|2015 Tour de France route map|
The 2015 Tour De France should provide plenty of fireworks for the fans. The extreme lack of time-trial kilometers will make the race one especially for the climbers. The opening prologue stage is the only solo effort against the clock in the race; it is an individual TT of just under 14 kms. Stage 9 features the a 28k team time trial, which, coming so late in the race, and after an especially challenging first eight days, will likely provide some interesting time splits among the overall contenders.
The first week includes several obstacles for the riders to overcome before they reach the mountainous second half of the race, where the real selections will take place. Crosswinds, cobbles and punchy, Classics-like stages pepper the first half of the race, so the GC contenders will have to be extra-vigilant, and their teams will have to keep their leaders well-protected in order to survive the kinds of challenges that took out some of last year's top contenders before they even reached the mountains.
Despite threats of landslides forcing the organizers to cut out what was supposed to be the Tour's highest mountain pass, the Tourmalet-Galibier double, the race remains a mountainous one. I count 57 categorized climbs throughout the route, with six summit finishes (five big ones) and five more stages with climbing finales to light up the TV camera lenses. Combine this with the dearth of TT kms, and we have a race tailor-made for the climbing specialists who don't necessarily fare well against the clock.
Alberto Contador, the most prolific grand tour winner of this year's contenders, is attempting to complete the first Giro-Tour double since Marco Pantani's famous 1998 expedition. The Spaniard ticked off the first half of the remarkable quest with his win in this spring's Giro d'Italia. Besides his rivals and the tough parcours, El Pistolero's big challenge will be his physical recovery from the efforts of the Italian Grand Tour. If his body has recovered well, then Contador will be a very difficult man to contain. His ability to attack repeatedly in the mountains is a huge asset toward dropping the wheels--and the morale--of his foes. He is highly motivated, and should never, ever be underestimated.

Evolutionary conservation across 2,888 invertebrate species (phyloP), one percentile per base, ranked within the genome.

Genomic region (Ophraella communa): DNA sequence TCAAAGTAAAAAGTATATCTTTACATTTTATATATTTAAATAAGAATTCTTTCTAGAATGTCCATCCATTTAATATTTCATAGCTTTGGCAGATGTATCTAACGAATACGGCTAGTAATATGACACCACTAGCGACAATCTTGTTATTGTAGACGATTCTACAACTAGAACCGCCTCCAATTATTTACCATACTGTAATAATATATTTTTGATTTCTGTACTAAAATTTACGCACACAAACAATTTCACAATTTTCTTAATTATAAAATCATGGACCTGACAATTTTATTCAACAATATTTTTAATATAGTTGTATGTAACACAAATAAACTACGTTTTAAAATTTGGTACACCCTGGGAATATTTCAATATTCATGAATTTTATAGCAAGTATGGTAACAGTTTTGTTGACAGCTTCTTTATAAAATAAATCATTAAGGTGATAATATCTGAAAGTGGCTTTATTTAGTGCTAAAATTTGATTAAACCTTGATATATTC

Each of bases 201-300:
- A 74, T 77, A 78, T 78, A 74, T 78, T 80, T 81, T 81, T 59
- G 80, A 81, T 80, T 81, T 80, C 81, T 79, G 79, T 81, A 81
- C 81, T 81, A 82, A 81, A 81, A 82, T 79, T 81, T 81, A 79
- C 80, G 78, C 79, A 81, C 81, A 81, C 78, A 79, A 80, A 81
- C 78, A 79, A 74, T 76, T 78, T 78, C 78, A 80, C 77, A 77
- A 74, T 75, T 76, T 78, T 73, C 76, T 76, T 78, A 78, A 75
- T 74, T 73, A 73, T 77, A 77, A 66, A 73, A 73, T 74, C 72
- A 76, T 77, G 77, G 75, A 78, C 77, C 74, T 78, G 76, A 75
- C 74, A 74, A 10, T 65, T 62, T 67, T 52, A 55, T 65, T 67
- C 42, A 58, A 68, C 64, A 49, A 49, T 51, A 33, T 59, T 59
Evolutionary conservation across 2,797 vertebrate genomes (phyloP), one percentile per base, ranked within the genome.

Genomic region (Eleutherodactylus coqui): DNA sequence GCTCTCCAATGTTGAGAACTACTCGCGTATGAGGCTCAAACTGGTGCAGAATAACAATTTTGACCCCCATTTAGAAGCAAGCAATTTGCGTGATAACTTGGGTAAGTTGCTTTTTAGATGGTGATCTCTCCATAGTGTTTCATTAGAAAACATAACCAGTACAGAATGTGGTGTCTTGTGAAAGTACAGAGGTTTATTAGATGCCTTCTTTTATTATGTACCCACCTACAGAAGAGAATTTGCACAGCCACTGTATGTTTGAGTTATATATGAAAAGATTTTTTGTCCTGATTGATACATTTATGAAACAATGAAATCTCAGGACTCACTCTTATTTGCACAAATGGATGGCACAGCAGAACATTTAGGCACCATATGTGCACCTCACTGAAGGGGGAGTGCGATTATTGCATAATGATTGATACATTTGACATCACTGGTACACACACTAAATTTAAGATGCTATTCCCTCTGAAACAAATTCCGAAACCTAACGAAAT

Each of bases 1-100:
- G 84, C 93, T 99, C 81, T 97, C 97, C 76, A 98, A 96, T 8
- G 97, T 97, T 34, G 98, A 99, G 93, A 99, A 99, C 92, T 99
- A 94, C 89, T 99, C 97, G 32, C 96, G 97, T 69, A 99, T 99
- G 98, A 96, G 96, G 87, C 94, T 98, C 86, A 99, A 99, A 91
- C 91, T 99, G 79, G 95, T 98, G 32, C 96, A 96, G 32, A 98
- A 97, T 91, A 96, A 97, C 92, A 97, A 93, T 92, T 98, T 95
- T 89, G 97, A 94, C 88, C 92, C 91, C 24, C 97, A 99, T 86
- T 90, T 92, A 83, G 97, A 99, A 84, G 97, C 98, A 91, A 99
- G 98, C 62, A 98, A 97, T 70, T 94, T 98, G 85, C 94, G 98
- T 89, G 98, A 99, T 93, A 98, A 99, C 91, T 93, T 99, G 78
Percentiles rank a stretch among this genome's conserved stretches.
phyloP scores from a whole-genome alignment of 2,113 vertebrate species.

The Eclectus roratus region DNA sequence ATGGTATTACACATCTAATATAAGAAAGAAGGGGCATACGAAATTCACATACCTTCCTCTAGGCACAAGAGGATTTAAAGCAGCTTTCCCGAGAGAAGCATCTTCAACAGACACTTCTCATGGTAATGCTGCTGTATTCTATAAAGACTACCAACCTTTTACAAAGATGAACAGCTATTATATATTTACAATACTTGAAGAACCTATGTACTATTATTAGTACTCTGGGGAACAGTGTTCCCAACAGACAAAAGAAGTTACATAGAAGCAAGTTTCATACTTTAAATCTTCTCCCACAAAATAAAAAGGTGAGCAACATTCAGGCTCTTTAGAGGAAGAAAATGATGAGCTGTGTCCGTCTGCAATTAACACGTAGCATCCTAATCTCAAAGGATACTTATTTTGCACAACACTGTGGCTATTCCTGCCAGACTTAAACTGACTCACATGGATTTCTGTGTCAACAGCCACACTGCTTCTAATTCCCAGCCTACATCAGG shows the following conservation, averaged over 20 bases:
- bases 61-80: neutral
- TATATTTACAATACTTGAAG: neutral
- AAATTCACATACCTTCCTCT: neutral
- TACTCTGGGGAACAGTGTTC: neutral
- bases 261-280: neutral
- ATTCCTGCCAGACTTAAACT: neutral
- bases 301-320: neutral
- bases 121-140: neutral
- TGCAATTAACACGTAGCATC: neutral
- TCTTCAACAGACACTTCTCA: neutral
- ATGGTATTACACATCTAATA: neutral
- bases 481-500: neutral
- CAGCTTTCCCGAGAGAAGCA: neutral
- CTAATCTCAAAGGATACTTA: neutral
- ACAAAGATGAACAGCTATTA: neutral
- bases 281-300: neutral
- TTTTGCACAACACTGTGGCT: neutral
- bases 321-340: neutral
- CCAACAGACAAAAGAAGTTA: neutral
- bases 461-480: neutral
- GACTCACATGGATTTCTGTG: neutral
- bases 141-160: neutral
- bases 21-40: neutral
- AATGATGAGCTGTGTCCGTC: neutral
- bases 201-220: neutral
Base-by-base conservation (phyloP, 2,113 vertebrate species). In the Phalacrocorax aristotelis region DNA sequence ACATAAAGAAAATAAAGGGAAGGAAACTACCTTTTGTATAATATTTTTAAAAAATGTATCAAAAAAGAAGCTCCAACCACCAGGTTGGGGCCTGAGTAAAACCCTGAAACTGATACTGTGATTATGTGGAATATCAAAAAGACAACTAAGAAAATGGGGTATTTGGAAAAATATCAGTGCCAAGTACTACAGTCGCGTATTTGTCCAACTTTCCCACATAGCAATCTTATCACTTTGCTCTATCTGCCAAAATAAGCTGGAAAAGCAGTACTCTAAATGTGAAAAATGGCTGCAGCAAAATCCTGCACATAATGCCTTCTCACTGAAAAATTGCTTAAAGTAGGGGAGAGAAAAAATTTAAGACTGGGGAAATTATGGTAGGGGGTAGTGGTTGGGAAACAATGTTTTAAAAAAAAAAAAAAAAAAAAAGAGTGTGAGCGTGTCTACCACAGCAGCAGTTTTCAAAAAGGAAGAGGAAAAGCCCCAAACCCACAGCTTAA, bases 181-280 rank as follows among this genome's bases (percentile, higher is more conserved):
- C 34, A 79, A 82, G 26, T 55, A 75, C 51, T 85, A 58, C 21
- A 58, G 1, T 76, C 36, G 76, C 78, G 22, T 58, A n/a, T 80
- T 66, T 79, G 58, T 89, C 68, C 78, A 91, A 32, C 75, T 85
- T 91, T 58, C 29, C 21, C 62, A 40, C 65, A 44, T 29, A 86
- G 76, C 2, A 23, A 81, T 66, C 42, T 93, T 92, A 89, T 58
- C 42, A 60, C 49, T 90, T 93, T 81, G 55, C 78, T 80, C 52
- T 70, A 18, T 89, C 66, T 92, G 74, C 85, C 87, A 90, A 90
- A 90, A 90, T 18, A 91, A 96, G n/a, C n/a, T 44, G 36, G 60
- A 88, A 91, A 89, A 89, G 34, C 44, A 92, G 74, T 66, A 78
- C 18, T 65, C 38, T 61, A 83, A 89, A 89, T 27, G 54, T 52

Vincenzo Nibali comes in trying to defend his 2014 Tour win after a lackluster first half of this season. He hadn't won a race all year, until last week when he bagged the Italian National Road Race title for the second consecutive year. His form seems to be coming on at the right time. The Shark from Messina can be expected to come fully prepared for the Tour, as he is an experienced Grand Tour veteran who knows what it takes to win the biggest races in the world. His team is strong, and includes several potential stage-winners as well.
Chris Froome may be the one contender who will most rue the lack of time-trial miles in this year's edition. Despite his inability to capitalize on his great success in the chronos, however, the Kenyan-born Brit also has the chops to make big strides when the roads turn upward. Like Contador, Froome's 2014 Tour seemed to be over before it began, so he will be looking for some payback this time around. The cobbles are back again this year, and may pose the greatest threat to Froome's chances before the real mountain climbing begins on stage 10.
All four of this year's top favorites have enjoyed moments of success against their rivals this year, but each has shown chinks in their armor as well. At this point no single rider seems to look like an overwhelming favorite. What this means is that we may be treated with one of the most thrilling grand tour battles in recent memory. Of course, the treacherous first half of the race may, like last year, prevent some of the favorites from getting the opportunity to duke it out in the Pyrenees and Alps, where the winner will surely be decided.